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WESTERN PENNSYLVANIA SOCIALIST WORKERS 1982 CAMPAIGN v. CONNECTICUT GENERAL LIFE INSURANCE CO. (10/26/84)

filed: October 26, 1984.

WESTERN PENNSYLVANIA SOCIALIST WORKERS 1982 CAMPAIGN, FRANCIS FARLEY, MARK ZOLA AND LINDA NORDQUIST, APPELLANTS
v.
CONNECTICUT GENERAL LIFE INSURANCE CO.



No. 1237 Pittsburgh, 1982, Appeal from Decree of the Court of Common Pleas, Civil Division, of Allegheny County, No. GD 82-09493.

COUNSEL

Jon S. Pushinsky, Pittsburgh, for appellants.

Eric A. Schaffer, Pittsburgh, for appellee.

Wieand, Tamilia and Popovich, JJ.

Author: Wieand

[ 335 Pa. Super. Page 497]

Do the members of a politically oriented group have a constitutional right to use a privately owned shopping center to disseminate information and collect signatures on a nominating petition despite a general policy by the owner which precludes use of the premises for any and all political activity? The trial court held that there was no such right and refused injunctive relief. We affirm.

The material facts are not in dispute. In the spring of 1982, the "Western Pennsylvania Socialist Workers 1982 Campaign," a political committee, undertook a massive petitioning drive to obtain 23,407 signatures necessary to place the Socialist Workers Party's gubernatorial candidate, Mark Zola, on the November, 1982 ballot. Linda Nordquist, a registered Socialist Workers Party voter, Francis Farley, chairperson of the campaign committee, and Mark Zola, the candidate, who are appellants herein, sought to disseminate information and collect signatures at the South Hills Village shopping center.

South Hills Village is an enclosed mall owned by Connecticut General Life Insurance Company in the South Hills area of Allegheny County. Appellants chose South Hills Village because of the large number of persons who go there to shop and to take advantage of public service or entertainment programs periodically provided at the mall. The mall has seven public entrances and houses 126 retail businesses, with exterior parking facilities for approximately 5,000 vehicles. The owner of the mall has a long-standing, nondiscriminatory policy which bans all forms of politically oriented activity on its property, without regard to the nature of the activity or party affiliation of the would-be users.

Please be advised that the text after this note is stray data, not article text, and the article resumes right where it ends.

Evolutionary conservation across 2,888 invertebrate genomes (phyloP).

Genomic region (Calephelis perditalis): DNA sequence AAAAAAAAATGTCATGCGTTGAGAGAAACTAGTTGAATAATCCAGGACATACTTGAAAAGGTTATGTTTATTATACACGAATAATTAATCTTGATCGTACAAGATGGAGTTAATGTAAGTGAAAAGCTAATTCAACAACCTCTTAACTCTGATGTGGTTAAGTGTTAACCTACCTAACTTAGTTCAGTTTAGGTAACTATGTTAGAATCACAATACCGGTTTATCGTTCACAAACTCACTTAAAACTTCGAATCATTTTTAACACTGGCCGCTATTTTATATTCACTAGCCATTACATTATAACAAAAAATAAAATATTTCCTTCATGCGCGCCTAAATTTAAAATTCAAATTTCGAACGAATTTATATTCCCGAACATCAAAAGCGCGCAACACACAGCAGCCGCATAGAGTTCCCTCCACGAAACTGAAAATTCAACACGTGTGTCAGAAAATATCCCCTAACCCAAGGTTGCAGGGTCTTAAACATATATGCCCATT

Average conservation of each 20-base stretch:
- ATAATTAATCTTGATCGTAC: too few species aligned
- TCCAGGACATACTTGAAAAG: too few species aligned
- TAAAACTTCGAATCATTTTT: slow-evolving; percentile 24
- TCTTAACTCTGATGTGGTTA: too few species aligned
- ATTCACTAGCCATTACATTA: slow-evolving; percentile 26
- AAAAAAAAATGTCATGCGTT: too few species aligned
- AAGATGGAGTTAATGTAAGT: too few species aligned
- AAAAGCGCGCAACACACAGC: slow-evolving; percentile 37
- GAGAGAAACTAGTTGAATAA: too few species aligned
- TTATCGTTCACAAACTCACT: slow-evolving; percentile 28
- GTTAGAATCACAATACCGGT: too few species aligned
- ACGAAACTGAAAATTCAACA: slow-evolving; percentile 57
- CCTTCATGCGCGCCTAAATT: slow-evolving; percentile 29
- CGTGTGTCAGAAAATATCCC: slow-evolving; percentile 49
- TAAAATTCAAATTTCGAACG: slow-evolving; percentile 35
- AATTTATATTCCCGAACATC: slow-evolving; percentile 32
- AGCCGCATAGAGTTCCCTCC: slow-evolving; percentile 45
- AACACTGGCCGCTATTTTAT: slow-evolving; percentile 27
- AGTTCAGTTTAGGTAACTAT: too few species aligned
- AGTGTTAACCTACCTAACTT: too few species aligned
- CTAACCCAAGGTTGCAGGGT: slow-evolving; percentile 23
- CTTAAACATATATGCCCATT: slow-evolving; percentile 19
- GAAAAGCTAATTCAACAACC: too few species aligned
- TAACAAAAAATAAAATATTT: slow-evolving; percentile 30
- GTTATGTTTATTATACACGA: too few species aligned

Appellants sought, and were denied, permission to collect signatures and disseminate information in the mall. Aware of the owner's policy, appellants elected not to expose themselves to arrest for ignoring it. Instead, they filed a complaint in equity on May 11, 1982 seeking an order which would enjoin the owner from enforcing its ban and allow

[ 335 Pa. Super. Page 498]

    appellants access to South Hills Village for their political activities. After a hearing before the Honorable Nicholas Papadakos, now a justice of the Pennsylvania Supreme Court, an adjudication and decree nisi were entered denying the requested relief. Exceptions were denied by a court en banc, and a final decree was entered on October 21, 1982. This appeal followed.